The sun and the moon are the very strong energetic systems of this planet. And the whole planet is working with them to create harmony and stability.

Because of these two forces we exist. If there is no sun, there is no life. If there is no moon, life wouldn’t be the way it is right now.


As Sadghuru, famous Indian yogi and author, says it: 

Think of the planet as a womb. The sun and the moon are in some way impregnating, and life blooms.

The sun is the original father, and the moon is the original mother, that keep us alive. In between yourself and the sun and the moon, there are millions of generations, all mixed up genetics, memories, and all kinds of things that happened. Some might have been good and some might have been bad. We don’t have control over that. 

So one ancient aspect of Hatha is to keep your parentage aside: your parents, your grandparents, your great grandparents, and so on. You want to keep all these people aside, because ultimately all their lineage goes to the sun and moon. You want to draw straight from that and eliminate the ‘corruption’ that was built through millions of generations.

Hatha yoga means that you bring such a balance that this intermediate transmission is lost, and you draw directly from that as life was made.

The nature of Hatha yoga is to gradually connect with the sun and the moon.

sadhguru yoga


“A Hatha yogi, if he closes his eyes, he must be able to say [in] what phase [the] moon [is]. One must know within himself. This is completely absent in people. That means totally misaligned with the original source of our physical manifestation.”


The reason why nobody knows exactly when yoga was discovered is due to the fact that when yoga was first being practiced, there was no written word, no paper, and no way of transmission other than the spoken word. The practice was also quite mysterious and undisclosed. It’s said that some of the earliest teachings were written on palm leaves, which were, of course, not easy to preserve.

Hatha yoga has been around for thousands of years. It has changed a lot throughout the centuries. Firstly, Hatha yoga was a total philosophy inclined towards inner peace, teaching how to relate to yourself and the outer world.

Hatha, as we know it today, dates back as recently as the 15th century with Svami Svatmarama. Svatmarama made a compilation of historic yoga texts. He introduces his system, which is based on physical postures and pranayama (breath control) as a preparatory stage for physical purification of the body for the purpose of higher meditation.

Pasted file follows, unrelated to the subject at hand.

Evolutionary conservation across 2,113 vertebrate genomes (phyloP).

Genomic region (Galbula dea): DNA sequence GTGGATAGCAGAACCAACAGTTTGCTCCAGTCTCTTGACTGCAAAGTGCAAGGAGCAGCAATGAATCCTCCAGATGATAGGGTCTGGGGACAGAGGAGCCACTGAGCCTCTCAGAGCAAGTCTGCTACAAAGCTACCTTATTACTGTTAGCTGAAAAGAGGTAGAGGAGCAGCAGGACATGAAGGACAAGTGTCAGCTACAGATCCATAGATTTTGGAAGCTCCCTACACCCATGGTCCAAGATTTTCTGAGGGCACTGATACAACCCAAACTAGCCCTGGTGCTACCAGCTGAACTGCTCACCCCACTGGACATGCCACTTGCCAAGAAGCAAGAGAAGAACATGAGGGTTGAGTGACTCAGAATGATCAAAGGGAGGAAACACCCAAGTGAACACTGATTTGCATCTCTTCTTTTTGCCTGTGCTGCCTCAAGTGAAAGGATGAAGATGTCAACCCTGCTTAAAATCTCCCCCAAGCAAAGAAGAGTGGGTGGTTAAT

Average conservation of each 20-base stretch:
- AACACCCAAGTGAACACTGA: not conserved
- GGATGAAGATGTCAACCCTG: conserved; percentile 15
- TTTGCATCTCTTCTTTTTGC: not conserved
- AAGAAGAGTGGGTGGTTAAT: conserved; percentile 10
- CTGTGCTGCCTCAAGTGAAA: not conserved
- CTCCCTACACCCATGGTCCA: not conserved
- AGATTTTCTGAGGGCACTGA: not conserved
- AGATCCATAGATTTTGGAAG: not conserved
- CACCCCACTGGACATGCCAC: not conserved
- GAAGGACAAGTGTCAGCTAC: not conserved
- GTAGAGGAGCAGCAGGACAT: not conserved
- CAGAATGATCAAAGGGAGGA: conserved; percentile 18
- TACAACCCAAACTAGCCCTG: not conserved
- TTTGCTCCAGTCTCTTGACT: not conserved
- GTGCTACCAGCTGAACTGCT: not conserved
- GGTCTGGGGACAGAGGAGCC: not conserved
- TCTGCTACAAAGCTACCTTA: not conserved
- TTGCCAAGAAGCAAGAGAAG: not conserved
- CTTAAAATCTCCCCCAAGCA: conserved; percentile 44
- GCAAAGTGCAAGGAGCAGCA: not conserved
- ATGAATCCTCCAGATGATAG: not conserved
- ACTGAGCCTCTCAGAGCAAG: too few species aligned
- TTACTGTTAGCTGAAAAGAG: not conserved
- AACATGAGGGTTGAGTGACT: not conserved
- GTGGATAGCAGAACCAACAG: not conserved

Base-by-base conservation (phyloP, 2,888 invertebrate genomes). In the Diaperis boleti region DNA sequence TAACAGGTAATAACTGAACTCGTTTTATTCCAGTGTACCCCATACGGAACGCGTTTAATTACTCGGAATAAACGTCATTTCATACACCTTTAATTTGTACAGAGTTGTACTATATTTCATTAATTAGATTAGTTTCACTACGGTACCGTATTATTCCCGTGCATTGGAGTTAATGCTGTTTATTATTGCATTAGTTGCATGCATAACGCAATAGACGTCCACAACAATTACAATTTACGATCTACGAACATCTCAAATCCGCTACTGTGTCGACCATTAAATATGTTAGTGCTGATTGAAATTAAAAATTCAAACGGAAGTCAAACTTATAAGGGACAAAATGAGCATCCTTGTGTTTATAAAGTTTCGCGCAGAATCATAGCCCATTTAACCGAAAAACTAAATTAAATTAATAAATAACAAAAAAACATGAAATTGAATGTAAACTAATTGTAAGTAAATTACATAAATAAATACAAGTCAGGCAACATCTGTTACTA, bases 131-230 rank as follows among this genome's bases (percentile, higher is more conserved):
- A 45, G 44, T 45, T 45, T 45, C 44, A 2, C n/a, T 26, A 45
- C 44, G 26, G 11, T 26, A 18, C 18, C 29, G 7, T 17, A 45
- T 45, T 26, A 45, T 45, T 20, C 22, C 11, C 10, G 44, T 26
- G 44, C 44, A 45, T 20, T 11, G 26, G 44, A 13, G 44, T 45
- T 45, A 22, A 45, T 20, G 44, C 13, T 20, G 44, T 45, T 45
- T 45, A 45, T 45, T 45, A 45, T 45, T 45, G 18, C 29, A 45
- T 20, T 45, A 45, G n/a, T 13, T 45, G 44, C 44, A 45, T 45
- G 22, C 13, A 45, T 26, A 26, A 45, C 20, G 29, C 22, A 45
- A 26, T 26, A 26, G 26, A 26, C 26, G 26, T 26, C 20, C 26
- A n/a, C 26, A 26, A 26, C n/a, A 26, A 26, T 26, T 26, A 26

Since then, the Hatha yoga has not changed much. Students of today still basically rely on the same instructions given by Svatmarama as laid out in his fundamental guide.

These honored traditions have encouraged millions of people from all around the globe to be more active, fit, and aware of their bodies. Hatha Yoga has grown in popularity in the West as a form of exercise that develops strength, flexibility, bodily relaxation, and mental concentration. Hatha yoga has transformed and created the yoga that we know and love in today’s modern system.



Ricardia Bramley is a 46-year-old Hatha yoga teacher. She has started practicing yoga in New York in the ’90s and has been a yoga teacher for over 5 years. She is now living in Berlin, Germany, where she teaches yoga, primarily for men.

Yoga is not just for women, athletes, or hyper-flexible people. And that’s why she has developed YUNGsYOGA©, a yoga series for men, in Berlin. The series is suitable for all men who aren’t generally opposed to yoga but really don’t get what the hype is all about or what benefits it brings. 

Nowadays, you can practice with her in person at Remedy Studio in Berlin or you can practice with her online on DoYouYoga, where she shares classes for all-level yogis. Yoga is a journey; not a race. Enjoy it! 🙂


Brett Larkin is an online yoga teacher with a following of over 300.000 people on her Youtube channel, where she shares an unlimited amount of free yoga classes designed for everyone who wants to head on the beautiful journey of yoga. She teaches mostly Hatha classes, and she perfectly portraits this style of yoga in the video above.

Brett completed her yoga teacher training in 2009, but it took her over two years to get the courage to actually start teaching. Today, she is the leader of the number one selling online yoga teacher training Uplifted, and is one of the most successful yogis on the internet.


Christina Marie Yoga

Christina Marie is a Hatha yoga teacher, who shares her practice weekly on her Youtube channel with over 40.000 subscribers.

She is a certified yoga teacher and a dance MFA from New York City. On her channel, you’ll find free yoga classes that will support you not only physically but mentally and emotionally too. Explore the Hatha style alongside Christina and surrender to the beautiful practice of yoga. 

Yoga is not for the flexible. It’s for the willing. Subscribe to Christina and start your practice today!